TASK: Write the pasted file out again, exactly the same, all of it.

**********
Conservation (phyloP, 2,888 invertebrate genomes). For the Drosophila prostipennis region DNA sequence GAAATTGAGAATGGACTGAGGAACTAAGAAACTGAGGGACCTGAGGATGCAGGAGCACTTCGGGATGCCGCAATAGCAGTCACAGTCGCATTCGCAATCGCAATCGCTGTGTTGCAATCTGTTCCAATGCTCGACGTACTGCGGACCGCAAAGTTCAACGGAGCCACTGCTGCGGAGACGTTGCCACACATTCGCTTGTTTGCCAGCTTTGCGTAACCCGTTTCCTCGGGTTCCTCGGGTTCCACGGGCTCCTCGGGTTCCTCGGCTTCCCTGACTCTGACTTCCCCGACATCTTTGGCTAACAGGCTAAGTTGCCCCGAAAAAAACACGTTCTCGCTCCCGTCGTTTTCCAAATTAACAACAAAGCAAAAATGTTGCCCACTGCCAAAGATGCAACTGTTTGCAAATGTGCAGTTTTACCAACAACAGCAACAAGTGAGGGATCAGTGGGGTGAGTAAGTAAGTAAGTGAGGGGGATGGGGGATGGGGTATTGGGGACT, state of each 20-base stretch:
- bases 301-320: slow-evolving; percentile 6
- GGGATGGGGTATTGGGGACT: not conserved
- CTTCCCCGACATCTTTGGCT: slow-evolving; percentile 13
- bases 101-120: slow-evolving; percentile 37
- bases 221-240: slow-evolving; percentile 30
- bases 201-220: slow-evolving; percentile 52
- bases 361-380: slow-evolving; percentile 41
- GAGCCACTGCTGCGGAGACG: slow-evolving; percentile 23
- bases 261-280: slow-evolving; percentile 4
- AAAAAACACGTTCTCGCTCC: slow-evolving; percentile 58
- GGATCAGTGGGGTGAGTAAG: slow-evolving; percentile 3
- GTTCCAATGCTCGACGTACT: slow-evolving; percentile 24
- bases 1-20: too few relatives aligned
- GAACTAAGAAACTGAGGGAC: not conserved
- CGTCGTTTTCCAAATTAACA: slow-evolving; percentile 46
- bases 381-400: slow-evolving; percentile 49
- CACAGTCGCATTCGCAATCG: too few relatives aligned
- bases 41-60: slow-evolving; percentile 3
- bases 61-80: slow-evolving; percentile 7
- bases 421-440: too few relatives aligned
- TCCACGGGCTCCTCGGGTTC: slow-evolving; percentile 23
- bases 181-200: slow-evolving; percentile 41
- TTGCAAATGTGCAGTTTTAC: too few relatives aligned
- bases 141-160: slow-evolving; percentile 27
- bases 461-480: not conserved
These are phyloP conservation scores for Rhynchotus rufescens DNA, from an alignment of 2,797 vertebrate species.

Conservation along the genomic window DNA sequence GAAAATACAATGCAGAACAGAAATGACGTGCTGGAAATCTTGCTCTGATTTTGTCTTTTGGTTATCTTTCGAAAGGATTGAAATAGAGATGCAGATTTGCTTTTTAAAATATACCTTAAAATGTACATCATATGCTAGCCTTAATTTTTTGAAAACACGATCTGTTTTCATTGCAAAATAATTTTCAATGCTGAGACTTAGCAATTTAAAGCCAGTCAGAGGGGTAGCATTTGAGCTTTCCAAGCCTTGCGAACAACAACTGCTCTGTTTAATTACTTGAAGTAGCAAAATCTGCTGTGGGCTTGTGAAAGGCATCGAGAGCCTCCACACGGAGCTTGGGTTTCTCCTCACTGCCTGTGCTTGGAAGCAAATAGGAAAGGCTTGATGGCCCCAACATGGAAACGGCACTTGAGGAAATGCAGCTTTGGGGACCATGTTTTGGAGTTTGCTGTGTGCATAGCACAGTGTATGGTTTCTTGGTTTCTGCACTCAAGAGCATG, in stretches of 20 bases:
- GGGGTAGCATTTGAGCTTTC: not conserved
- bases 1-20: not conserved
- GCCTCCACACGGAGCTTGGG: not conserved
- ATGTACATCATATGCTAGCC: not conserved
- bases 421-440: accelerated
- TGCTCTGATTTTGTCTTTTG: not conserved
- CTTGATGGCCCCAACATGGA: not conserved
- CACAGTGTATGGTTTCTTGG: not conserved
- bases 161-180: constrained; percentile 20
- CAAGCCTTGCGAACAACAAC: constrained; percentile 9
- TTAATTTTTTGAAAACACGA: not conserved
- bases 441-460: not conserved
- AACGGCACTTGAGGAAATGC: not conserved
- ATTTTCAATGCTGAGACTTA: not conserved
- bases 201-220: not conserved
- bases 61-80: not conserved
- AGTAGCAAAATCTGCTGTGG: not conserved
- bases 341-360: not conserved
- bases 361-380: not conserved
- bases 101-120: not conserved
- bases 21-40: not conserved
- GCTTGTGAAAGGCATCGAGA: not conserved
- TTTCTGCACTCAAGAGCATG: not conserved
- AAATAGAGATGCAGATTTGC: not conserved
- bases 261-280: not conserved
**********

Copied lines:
Conservation (phyloP, 2,888 invertebrate genomes). For the Drosophila prostipennis region DNA sequence GAAATTGAGAATGGACTGAGGAACTAAGAAACTGAGGGACCTGAGGATGCAGGAGCACTTCGGGATGCCGCAATAGCAGTCACAGTCGCATTCGCAATCGCAATCGCTGTGTTGCAATCTGTTCCAATGCTCGACGTACTGCGGACCGCAAAGTTCAACGGAGCCACTGCTGCGGAGACGTTGCCACACATTCGCTTGTTTGCCAGCTTTGCGTAACCCGTTTCCTCGGGTTCCTCGGGTTCCACGGGCTCCTCGGGTTCCTCGGCTTCCCTGACTCTGACTTCCCCGACATCTTTGGCTAACAGGCTAAGTTGCCCCGAAAAAAACACGTTCTCGCTCCCGTCGTTTTCCAAATTAACAACAAAGCAAAAATGTTGCCCACTGCCAAAGATGCAACTGTTTGCAAATGTGCAGTTTTACCAACAACAGCAACAAGTGAGGGATCAGTGGGGTGAGTAAGTAAGTAAGTGAGGGGGATGGGGGATGGGGTATTGGGGACT, state of each 20-base stretch:
- bases 301-320: slow-evolving; percentile 6
- GGGATGGGGTATTGGGGACT: not conserved
- CTTCCCCGACATCTTTGGCT: slow-evolving; percentile 13
- bases 101-120: slow-evolving; percentile 37
- bases 221-240: slow-evolving; percentile 30
- bases 201-220: slow-evolving; percentile 52
- bases 361-380: slow-evolving; percentile 41
- GAGCCACTGCTGCGGAGACG: slow-evolving; percentile 23
- bases 261-280: slow-evolving; percentile 4
- AAAAAACACGTTCTCGCTCC: slow-evolving; percentile 58
- GGATCAGTGGGGTGAGTAAG: slow-evolving; percentile 3
- GTTCCAATGCTCGACGTACT: slow-evolving; percentile 24
- bases 1-20: too few relatives aligned
- GAACTAAGAAACTGAGGGAC: not conserved
- CGTCGTTTTCCAAATTAACA: slow-evolving; percentile 46
- bases 381-400: slow-evolving; percentile 49
- CACAGTCGCATTCGCAATCG: too few relatives aligned
- bases 41-60: slow-evolving; percentile 3
- bases 61-80: slow-evolving; percentile 7
- bases 421-440: too few relatives aligned
- TCCACGGGCTCCTCGGGTTC: slow-evolving; percentile 23
- bases 181-200: slow-evolving; percentile 41
- TTGCAAATGTGCAGTTTTAC: too few relatives aligned
- bases 141-160: slow-evolving; percentile 27
- bases 461-480: not conserved
These are phyloP conservation scores for Rhynchotus rufescens DNA, from an alignment of 2,797 vertebrate species.

Conservation along the genomic window DNA sequence GAAAATACAATGCAGAACAGAAATGACGTGCTGGAAATCTTGCTCTGATTTTGTCTTTTGGTTATCTTTCGAAAGGATTGAAATAGAGATGCAGATTTGCTTTTTAAAATATACCTTAAAATGTACATCATATGCTAGCCTTAATTTTTTGAAAACACGATCTGTTTTCATTGCAAAATAATTTTCAATGCTGAGACTTAGCAATTTAAAGCCAGTCAGAGGGGTAGCATTTGAGCTTTCCAAGCCTTGCGAACAACAACTGCTCTGTTTAATTACTTGAAGTAGCAAAATCTGCTGTGGGCTTGTGAAAGGCATCGAGAGCCTCCACACGGAGCTTGGGTTTCTCCTCACTGCCTGTGCTTGGAAGCAAATAGGAAAGGCTTGATGGCCCCAACATGGAAACGGCACTTGAGGAAATGCAGCTTTGGGGACCATGTTTTGGAGTTTGCTGTGTGCATAGCACAGTGTATGGTTTCTTGGTTTCTGCACTCAAGAGCATG, in stretches of 20 bases:
- GGGGTAGCATTTGAGCTTTC: not conserved
- bases 1-20: not conserved
- GCCTCCACACGGAGCTTGGG: not conserved
- ATGTACATCATATGCTAGCC: not conserved
- bases 421-440: accelerated
- TGCTCTGATTTTGTCTTTTG: not conserved
- CTTGATGGCCCCAACATGGA: not conserved
- CACAGTGTATGGTTTCTTGG: not conserved
- bases 161-180: constrained; percentile 20
- CAAGCCTTGCGAACAACAAC: constrained; percentile 9
- TTAATTTTTTGAAAACACGA: not conserved
- bases 441-460: not conserved
- AACGGCACTTGAGGAAATGC: not conserved
- ATTTTCAATGCTGAGACTTA: not conserved
- bases 201-220: not conserved
- bases 61-80: not conserved
- AGTAGCAAAATCTGCTGTGG: not conserved
- bases 341-360: not conserved
- bases 361-380: not conserved
- bases 101-120: not conserved
- bases 21-40: not conserved
- GCTTGTGAAAGGCATCGAGA: not conserved
- TTTCTGCACTCAAGAGCATG: not conserved
- AAATAGAGATGCAGATTTGC: not conserved
- bases 261-280: not conserved